Another good question from a Happy Homeowner:
Do you have any knowledge of solar panels? Specifically, we are thinking about leasing a system from _______ and I thought you might have some input.
I have looked into this for my clients. Leasing Photovoltaic (“Solar”) system creates problems for sellers, if the lease is in place while you are trying to sell.
“One distinction that shouldn’t go overlooked in the Berkeley Lab study is that how you finance solar panels matters a lot. The figures I’ve quoted above are for solar power systems owned by the homeowner, not leased. In fact, Bloomberg reported last year that there’s evidence that leased solar panels actually take value away from your home, particularly in parts of the country where solar panels aren’t commonly installed.” Source (bold print, mine.)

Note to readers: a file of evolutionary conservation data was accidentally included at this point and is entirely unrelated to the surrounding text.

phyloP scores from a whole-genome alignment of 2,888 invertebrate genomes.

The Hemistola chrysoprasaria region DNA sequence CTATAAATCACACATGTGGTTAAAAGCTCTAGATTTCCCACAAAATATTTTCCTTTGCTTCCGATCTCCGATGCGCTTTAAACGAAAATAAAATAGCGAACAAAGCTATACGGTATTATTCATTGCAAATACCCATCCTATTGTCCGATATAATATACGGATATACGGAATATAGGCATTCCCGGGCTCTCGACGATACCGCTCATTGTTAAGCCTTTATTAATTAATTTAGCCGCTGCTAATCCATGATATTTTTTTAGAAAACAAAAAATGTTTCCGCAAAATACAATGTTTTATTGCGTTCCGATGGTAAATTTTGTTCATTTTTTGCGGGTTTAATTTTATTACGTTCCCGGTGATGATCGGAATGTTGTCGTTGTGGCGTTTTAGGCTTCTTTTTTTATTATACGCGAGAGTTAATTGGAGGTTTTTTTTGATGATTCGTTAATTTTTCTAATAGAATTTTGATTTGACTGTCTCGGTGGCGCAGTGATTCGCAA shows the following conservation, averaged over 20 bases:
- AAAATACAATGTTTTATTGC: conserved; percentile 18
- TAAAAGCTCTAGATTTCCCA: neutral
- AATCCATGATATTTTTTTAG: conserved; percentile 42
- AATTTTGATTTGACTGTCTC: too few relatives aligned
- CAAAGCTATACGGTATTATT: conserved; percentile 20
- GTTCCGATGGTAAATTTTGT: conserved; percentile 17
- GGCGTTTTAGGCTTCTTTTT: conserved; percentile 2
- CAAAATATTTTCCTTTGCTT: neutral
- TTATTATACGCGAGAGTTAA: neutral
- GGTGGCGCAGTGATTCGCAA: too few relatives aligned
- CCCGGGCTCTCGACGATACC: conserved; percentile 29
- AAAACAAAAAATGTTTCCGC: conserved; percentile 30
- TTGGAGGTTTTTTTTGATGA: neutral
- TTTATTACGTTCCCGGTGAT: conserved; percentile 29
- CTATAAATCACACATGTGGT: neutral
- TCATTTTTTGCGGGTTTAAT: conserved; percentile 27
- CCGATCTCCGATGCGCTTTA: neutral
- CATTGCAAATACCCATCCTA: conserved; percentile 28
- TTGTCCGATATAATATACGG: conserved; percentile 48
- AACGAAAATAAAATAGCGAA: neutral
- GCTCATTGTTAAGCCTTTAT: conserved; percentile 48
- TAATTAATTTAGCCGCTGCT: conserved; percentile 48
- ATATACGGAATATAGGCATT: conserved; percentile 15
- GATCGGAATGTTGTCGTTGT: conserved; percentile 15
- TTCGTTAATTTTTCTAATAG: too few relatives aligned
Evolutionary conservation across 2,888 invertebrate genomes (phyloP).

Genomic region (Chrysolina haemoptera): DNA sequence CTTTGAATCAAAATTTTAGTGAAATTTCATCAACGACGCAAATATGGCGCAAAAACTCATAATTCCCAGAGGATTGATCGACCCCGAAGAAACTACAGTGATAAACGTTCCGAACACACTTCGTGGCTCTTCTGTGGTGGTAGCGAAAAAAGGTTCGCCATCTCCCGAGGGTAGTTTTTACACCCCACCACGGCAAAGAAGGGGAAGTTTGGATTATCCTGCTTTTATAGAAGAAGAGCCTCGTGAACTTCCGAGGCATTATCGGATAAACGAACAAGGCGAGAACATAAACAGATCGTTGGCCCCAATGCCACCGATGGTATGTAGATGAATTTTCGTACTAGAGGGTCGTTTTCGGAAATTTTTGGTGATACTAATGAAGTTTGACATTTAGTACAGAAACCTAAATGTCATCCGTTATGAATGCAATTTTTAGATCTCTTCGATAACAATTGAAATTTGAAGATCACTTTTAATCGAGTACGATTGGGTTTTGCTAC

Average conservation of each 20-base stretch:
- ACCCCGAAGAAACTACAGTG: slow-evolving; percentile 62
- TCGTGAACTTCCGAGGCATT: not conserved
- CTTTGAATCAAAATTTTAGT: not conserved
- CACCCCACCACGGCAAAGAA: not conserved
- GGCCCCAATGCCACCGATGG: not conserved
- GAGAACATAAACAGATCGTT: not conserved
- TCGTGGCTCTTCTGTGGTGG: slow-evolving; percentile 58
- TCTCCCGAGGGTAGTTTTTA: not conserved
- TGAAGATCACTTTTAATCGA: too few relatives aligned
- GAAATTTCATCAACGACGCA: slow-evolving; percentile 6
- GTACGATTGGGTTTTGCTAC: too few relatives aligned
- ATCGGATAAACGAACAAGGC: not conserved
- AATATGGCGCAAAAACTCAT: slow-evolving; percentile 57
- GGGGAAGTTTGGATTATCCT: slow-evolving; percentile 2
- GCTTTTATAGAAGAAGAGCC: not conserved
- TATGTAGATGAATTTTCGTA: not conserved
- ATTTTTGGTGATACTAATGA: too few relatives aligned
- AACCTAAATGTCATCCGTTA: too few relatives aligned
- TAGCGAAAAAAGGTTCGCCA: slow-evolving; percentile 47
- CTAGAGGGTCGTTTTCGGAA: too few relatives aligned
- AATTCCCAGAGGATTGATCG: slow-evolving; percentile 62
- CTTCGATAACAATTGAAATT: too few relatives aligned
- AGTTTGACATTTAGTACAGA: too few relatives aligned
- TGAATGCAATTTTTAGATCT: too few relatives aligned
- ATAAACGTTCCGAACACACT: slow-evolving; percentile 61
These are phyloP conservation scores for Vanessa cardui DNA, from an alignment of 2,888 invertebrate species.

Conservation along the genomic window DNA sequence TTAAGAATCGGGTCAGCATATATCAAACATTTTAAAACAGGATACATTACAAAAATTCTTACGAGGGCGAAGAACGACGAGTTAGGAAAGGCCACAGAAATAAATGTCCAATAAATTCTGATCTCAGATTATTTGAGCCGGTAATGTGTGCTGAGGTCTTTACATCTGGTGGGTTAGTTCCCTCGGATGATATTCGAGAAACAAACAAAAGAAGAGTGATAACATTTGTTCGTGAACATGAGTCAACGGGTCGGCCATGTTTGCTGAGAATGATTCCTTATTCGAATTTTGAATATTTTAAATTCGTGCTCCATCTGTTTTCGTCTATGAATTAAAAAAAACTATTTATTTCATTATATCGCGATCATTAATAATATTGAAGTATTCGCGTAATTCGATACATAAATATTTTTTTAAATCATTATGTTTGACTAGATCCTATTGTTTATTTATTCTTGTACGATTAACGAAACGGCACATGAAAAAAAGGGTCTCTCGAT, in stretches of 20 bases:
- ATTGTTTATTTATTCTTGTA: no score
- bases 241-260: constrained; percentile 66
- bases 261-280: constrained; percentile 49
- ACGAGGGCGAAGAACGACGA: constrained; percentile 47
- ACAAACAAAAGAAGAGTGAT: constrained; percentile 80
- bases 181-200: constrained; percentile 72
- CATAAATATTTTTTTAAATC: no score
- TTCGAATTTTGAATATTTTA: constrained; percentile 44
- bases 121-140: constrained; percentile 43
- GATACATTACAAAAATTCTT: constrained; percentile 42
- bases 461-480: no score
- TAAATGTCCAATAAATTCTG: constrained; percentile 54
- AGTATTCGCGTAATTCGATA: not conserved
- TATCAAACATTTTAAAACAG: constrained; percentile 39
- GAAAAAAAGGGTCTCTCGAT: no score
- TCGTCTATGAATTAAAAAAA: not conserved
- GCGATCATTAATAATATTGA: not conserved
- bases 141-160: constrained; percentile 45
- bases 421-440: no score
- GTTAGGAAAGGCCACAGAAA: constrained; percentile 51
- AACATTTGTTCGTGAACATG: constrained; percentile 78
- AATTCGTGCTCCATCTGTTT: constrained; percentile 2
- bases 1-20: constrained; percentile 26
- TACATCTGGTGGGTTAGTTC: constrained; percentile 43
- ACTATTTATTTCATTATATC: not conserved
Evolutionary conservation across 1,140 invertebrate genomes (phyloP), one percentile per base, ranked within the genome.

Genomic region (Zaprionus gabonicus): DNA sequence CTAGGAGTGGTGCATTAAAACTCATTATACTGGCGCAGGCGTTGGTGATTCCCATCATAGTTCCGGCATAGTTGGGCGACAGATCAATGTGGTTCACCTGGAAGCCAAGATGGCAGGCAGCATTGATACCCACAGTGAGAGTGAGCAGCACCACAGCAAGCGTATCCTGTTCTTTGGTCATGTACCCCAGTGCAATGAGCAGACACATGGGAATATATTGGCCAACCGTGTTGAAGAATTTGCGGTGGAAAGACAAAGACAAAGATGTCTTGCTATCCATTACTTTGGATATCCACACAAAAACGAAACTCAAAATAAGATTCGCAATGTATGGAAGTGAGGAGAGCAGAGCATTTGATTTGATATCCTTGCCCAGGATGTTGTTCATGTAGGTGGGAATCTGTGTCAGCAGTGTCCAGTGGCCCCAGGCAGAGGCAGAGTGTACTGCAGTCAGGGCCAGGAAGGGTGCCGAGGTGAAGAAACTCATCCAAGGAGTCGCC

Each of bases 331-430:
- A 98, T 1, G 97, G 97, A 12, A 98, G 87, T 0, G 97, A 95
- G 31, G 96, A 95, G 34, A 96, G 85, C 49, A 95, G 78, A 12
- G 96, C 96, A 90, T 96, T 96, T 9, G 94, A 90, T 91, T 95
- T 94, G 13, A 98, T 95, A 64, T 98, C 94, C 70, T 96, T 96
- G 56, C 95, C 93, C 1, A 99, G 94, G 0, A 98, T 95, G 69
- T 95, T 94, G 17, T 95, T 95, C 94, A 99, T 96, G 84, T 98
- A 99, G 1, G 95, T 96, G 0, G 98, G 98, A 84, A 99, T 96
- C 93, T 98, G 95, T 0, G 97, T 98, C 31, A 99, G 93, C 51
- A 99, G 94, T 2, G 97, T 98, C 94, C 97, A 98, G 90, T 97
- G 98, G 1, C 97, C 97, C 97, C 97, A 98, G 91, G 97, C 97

If the lease on the Photovoltaic (“Solar”) system is $200 a month, then the lender must document that the borrower has the income to qualify for that extra $200 a month. The borrower is going to have to pay the lease, so it counts against the borrower’s debt ratio, just like a car loan or a student loan; the lease becomes part of their overall debt. Some borrowers will not qualify to borrow enough to buy the house, when that added debt is part of their credit profile. The new owner is seen to have a built-in extra cost (even if it reduces the electric bill.)
The thing to do is to check the PV “Solar” lease. Some will convert the debt to a promise to forego credit for electrical power generated to the grid. This will not trigger the same problems with a lender.
I also wrote about what systems that you buy are worth on resale here.
Anything else on your mind about solar power for your house?